The aromas… those of musk and sweetness mingled together in a moment inhaled that only a rose can exude. The herbs. My legs gently brush their delicate leaves. The intense licorice of basil… Lemon grass’ eloquent citrus scent… Chives don’t want to be forgotten; her oniony promise while we wait for the real thing. Parsley, marjoram, ohhh and thyme… I love to stop and strip a few of her leaves off, roll them between my fingers feeling the precious oils soften my fingertips… then bringing the bruised herb up to my noes… inhale. Richness. The wise men of old knew the value of these garden treasures.

Fresh herbs growing

Fresh herbs growing

Perfectness… It’s a feast for the senses. My garden, my faithful friend..

My Tree Frog, by Jean Smith

I was relaxing in the patio today reading a new garden memoir and there and behold a tiny tree frog nestled on the patio chair across from me. Some of you may be thinking, “ewhhhh”, but not me… I named him Norman and greeted my fellow garden friend and went on reading. Before long he hopped down over beside my leg… well, I had to get my camera- it’s not usually too far from my grasp, but I for some reason left it in the house. So I dashed in and grabbed it. Norman was waiting. I picked him up… to his dismay, yet he patiently let me take his photo.

The birds are so chattery right now…and I am loving this moment… Peace. In my gardens.

I’m passionate about herbs as most of my dragonfly readers know. Recently I posted info on preserving them… well today lets discuss harvesting your herbs.

Here’s a few tips to help you in your harvesting!

*The leaves of herbs are most flavorful when harvested before the plant begins to flower. If you aren’t able to get to your herbs and you notice they are beginning to form flower buds, simply cut the buds back. This will provide you with a bit more time to get them harvested.

Fennel_seedheads_Itsausage

*You can pick individual leaves or whole stems or branches. Small leafed herbs are easier to pick by the stem or branch such as thyme, marjoram, tarragon, fennel, rosemary and oregano. Basil, cilantro, dill, parsley and sage are larger leafed, but can be done in stems as well. I personally harvest all by cutting branches.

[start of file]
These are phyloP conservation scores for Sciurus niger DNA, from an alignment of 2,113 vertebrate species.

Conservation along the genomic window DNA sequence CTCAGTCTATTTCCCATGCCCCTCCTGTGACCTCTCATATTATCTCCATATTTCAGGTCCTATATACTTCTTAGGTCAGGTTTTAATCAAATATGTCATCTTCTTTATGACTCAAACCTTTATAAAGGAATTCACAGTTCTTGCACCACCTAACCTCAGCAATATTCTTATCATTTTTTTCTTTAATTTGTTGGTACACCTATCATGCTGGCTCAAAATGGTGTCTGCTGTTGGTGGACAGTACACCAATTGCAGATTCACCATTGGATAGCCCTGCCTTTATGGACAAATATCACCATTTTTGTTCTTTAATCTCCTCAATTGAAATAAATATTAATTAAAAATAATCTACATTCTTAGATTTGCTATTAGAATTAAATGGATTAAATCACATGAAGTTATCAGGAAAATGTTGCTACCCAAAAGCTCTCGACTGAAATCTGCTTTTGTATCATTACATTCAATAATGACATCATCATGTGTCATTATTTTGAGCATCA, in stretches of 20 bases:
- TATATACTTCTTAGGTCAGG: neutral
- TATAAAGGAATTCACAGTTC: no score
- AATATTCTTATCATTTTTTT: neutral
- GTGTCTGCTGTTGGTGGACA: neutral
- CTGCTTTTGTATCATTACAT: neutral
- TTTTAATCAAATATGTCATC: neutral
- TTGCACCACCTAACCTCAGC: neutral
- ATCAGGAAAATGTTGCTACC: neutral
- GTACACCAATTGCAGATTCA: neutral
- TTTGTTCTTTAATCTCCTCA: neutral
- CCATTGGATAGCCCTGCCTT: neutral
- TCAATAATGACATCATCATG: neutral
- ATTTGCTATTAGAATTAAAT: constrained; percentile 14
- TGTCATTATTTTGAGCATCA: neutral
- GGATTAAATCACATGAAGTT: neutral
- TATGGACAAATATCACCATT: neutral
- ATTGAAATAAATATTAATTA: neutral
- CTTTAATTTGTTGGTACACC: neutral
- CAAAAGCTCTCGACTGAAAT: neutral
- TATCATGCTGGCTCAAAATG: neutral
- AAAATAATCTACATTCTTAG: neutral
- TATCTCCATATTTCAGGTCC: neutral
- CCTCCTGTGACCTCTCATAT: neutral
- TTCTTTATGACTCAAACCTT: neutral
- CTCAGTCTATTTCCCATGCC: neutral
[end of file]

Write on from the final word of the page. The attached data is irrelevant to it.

Stems are sometimes easier to pic off then individual leaves

Stems are sometimes easier to pic off then individual leaves

*Chives should be cut as close to the ground as possible.

*Pick most herbs, with the exception of basil, in the morning after the morning dew has dried. Basil, seems to keep longer and fresher when picked in the late afternoon.

*Harvest annual herbs right until they are killed by frost or bolt (flower and set seed). To prevent bolting, keep them trimmed back.

*Stop heavy harvesting of perennial herbs about six weeks before your fall frost date. This will allow the plants a chance to harden up before the cold weather sets in. Mulching them will help protect more tender perennials in cold climate areas.

Herb butters add a lovely finishing touch to cooked veggies, fish or chicken and are so easy to make!  All you need to do is beat your favorite fresh or dried herbs into some softened butter, cover with some plastic wrap and chill until you’re ready to serve it up!
Here are some yummy Herb Butter Recipes to try this year!

Lemon & Fennel Butter ~ the flavor of fennel goes very well with fish or grilled corn on the cob!
1 Stick salted butter, softened
2 tbsp. chopped fennel fronds
zest of half lemon, grated
1/8 tsp. pepper
Mix all ingredients together in a bowl until thoroughly blended; pat into a roll about the size of a tangerine, cover with plastic wrap and chill.  When ready to serve, cut into chunks~ very cute!

Cilantro & Scallion Butter
~ Use this on some new potatoes and enjoy the sweet savor of scallions blended with the pungency of cilantro!
1 Stick salted butter, softened
2 tbsp. chopped fresh cilantro or 1 1/2 tsp. dried
1 scallion (green onion) finely chopped.
Follow prep method above.

Chive Pepper Butter ~ So yummy on grilled chicken or roasted cod fillets!
1 stick salted butter, softened
2 tbsp. chopped fresh chives or 1 1/2 tsp. dried
1 tbsp. mixed peppercorns, lighted crushed
Follow prep method above.

Happy Day,
Jean